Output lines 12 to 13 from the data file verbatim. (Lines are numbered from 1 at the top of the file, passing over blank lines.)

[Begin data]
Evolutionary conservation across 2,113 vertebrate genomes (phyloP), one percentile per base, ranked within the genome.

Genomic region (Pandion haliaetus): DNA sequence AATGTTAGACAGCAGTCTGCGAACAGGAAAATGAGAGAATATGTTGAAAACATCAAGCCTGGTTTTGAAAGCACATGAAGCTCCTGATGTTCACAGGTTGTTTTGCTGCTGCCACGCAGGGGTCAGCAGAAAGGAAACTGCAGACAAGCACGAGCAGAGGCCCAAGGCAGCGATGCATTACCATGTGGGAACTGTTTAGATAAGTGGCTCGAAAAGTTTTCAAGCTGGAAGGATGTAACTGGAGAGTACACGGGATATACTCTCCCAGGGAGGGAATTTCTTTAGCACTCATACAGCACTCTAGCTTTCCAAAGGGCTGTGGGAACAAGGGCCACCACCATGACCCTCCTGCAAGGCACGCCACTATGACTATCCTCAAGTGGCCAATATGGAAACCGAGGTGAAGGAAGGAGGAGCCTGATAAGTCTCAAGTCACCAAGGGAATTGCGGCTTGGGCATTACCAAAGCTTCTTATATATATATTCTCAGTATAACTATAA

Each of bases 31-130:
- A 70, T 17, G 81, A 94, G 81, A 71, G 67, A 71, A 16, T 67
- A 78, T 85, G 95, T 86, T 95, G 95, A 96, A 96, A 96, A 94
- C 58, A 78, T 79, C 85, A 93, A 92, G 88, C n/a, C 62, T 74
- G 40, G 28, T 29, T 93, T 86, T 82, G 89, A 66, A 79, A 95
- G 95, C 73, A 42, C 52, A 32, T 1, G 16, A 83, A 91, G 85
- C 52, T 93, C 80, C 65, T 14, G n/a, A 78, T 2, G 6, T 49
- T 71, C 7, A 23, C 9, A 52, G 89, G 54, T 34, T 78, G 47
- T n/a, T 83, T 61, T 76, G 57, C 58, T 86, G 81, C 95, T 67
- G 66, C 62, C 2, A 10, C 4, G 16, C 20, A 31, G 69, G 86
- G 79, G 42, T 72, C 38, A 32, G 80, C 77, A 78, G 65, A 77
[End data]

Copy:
- G 66, C 62, C 2, A 10, C 4, G 16, C 20, A 31, G 69, G 86
- G 79, G 42, T 72, C 38, A 32, G 80, C 77, A 78, G 65, A 77